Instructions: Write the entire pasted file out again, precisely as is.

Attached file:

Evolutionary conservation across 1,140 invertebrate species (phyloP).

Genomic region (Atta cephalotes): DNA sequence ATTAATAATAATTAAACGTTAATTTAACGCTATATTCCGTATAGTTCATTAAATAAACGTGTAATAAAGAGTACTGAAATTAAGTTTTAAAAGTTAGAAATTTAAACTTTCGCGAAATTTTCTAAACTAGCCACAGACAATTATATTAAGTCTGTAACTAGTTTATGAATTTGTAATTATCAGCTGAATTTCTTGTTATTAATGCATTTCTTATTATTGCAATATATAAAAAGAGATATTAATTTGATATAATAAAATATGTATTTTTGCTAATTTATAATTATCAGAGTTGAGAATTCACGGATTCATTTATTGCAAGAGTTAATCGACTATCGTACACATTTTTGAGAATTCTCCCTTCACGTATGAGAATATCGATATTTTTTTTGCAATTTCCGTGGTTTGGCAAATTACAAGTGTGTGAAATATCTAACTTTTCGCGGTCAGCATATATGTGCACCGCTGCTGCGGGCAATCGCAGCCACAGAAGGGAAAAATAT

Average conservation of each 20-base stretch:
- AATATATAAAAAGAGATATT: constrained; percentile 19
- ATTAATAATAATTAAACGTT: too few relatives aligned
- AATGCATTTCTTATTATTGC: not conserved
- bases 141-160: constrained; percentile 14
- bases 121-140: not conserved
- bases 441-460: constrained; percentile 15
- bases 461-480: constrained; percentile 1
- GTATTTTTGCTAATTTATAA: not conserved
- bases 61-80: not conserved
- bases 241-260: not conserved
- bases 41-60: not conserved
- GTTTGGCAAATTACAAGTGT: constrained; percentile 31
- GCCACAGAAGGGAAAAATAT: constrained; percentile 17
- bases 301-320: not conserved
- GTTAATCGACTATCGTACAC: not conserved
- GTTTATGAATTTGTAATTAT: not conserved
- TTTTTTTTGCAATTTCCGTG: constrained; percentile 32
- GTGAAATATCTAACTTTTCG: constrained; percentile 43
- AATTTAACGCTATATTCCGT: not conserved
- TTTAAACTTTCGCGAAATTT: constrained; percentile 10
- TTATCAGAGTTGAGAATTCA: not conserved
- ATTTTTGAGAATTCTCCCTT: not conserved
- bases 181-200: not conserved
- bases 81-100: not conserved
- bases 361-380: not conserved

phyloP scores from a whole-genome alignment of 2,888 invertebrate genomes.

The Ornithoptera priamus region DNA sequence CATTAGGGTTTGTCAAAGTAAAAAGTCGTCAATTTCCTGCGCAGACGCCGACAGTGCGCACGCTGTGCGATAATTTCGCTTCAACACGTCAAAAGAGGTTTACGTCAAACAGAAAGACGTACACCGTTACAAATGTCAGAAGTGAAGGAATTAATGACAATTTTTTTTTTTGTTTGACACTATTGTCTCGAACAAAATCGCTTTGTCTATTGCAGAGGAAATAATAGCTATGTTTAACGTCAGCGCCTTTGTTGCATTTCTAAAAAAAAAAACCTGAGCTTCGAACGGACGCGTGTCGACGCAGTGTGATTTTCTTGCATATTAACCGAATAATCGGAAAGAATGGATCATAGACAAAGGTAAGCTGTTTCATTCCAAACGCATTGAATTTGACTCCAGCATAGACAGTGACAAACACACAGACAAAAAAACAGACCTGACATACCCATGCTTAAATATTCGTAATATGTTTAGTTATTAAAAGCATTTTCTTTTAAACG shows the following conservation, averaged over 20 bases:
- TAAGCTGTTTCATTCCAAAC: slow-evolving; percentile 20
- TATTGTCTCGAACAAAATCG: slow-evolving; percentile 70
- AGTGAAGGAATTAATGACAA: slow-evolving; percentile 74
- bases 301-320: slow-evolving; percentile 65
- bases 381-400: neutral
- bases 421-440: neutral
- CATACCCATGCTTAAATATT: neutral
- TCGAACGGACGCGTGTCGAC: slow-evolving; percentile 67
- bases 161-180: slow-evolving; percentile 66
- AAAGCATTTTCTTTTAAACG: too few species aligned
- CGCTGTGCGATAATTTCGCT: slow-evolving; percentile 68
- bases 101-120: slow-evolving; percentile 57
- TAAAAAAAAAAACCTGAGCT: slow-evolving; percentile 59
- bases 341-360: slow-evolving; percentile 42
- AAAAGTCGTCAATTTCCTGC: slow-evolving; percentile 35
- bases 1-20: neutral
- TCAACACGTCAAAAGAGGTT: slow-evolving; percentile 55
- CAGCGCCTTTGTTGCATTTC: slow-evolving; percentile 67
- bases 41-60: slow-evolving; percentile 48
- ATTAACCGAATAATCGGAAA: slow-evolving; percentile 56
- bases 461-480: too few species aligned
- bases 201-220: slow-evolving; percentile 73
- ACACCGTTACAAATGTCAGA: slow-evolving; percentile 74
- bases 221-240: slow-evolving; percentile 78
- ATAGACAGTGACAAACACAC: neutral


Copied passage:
Evolutionary conservation across 1,140 invertebrate species (phyloP).

Genomic region (Atta cephalotes): DNA sequence ATTAATAATAATTAAACGTTAATTTAACGCTATATTCCGTATAGTTCATTAAATAAACGTGTAATAAAGAGTACTGAAATTAAGTTTTAAAAGTTAGAAATTTAAACTTTCGCGAAATTTTCTAAACTAGCCACAGACAATTATATTAAGTCTGTAACTAGTTTATGAATTTGTAATTATCAGCTGAATTTCTTGTTATTAATGCATTTCTTATTATTGCAATATATAAAAAGAGATATTAATTTGATATAATAAAATATGTATTTTTGCTAATTTATAATTATCAGAGTTGAGAATTCACGGATTCATTTATTGCAAGAGTTAATCGACTATCGTACACATTTTTGAGAATTCTCCCTTCACGTATGAGAATATCGATATTTTTTTTGCAATTTCCGTGGTTTGGCAAATTACAAGTGTGTGAAATATCTAACTTTTCGCGGTCAGCATATATGTGCACCGCTGCTGCGGGCAATCGCAGCCACAGAAGGGAAAAATAT

Average conservation of each 20-base stretch:
- AATATATAAAAAGAGATATT: constrained; percentile 19
- ATTAATAATAATTAAACGTT: too few relatives aligned
- AATGCATTTCTTATTATTGC: not conserved
- bases 141-160: constrained; percentile 14
- bases 121-140: not conserved
- bases 441-460: constrained; percentile 15
- bases 461-480: constrained; percentile 1
- GTATTTTTGCTAATTTATAA: not conserved
- bases 61-80: not conserved
- bases 241-260: not conserved
- bases 41-60: not conserved
- GTTTGGCAAATTACAAGTGT: constrained; percentile 31
- GCCACAGAAGGGAAAAATAT: constrained; percentile 17
- bases 301-320: not conserved
- GTTAATCGACTATCGTACAC: not conserved
- GTTTATGAATTTGTAATTAT: not conserved
- TTTTTTTTGCAATTTCCGTG: constrained; percentile 32
- GTGAAATATCTAACTTTTCG: constrained; percentile 43
- AATTTAACGCTATATTCCGT: not conserved
- TTTAAACTTTCGCGAAATTT: constrained; percentile 10
- TTATCAGAGTTGAGAATTCA: not conserved
- ATTTTTGAGAATTCTCCCTT: not conserved
- bases 181-200: not conserved
- bases 81-100: not conserved
- bases 361-380: not conserved

phyloP scores from a whole-genome alignment of 2,888 invertebrate genomes.

The Ornithoptera priamus region DNA sequence CATTAGGGTTTGTCAAAGTAAAAAGTCGTCAATTTCCTGCGCAGACGCCGACAGTGCGCACGCTGTGCGATAATTTCGCTTCAACACGTCAAAAGAGGTTTACGTCAAACAGAAAGACGTACACCGTTACAAATGTCAGAAGTGAAGGAATTAATGACAATTTTTTTTTTTGTTTGACACTATTGTCTCGAACAAAATCGCTTTGTCTATTGCAGAGGAAATAATAGCTATGTTTAACGTCAGCGCCTTTGTTGCATTTCTAAAAAAAAAAACCTGAGCTTCGAACGGACGCGTGTCGACGCAGTGTGATTTTCTTGCATATTAACCGAATAATCGGAAAGAATGGATCATAGACAAAGGTAAGCTGTTTCATTCCAAACGCATTGAATTTGACTCCAGCATAGACAGTGACAAACACACAGACAAAAAAACAGACCTGACATACCCATGCTTAAATATTCGTAATATGTTTAGTTATTAAAAGCATTTTCTTTTAAACG shows the following conservation, averaged over 20 bases:
- TAAGCTGTTTCATTCCAAAC: slow-evolving; percentile 20
- TATTGTCTCGAACAAAATCG: slow-evolving; percentile 70
- AGTGAAGGAATTAATGACAA: slow-evolving; percentile 74
- bases 301-320: slow-evolving; percentile 65
- bases 381-400: neutral
- bases 421-440: neutral
- CATACCCATGCTTAAATATT: neutral
- TCGAACGGACGCGTGTCGAC: slow-evolving; percentile 67
- bases 161-180: slow-evolving; percentile 66
- AAAGCATTTTCTTTTAAACG: too few species aligned
- CGCTGTGCGATAATTTCGCT: slow-evolving; percentile 68
- bases 101-120: slow-evolving; percentile 57
- TAAAAAAAAAAACCTGAGCT: slow-evolving; percentile 59
- bases 341-360: slow-evolving; percentile 42
- AAAAGTCGTCAATTTCCTGC: slow-evolving; percentile 35
- bases 1-20: neutral
- TCAACACGTCAAAAGAGGTT: slow-evolving; percentile 55
- CAGCGCCTTTGTTGCATTTC: slow-evolving; percentile 67
- bases 41-60: slow-evolving; percentile 48
- ATTAACCGAATAATCGGAAA: slow-evolving; percentile 56
- bases 461-480: too few species aligned
- bases 201-220: slow-evolving; percentile 73
- ACACCGTTACAAATGTCAGA: slow-evolving; percentile 74
- bases 221-240: slow-evolving; percentile 78
- ATAGACAGTGACAAACACAC: neutral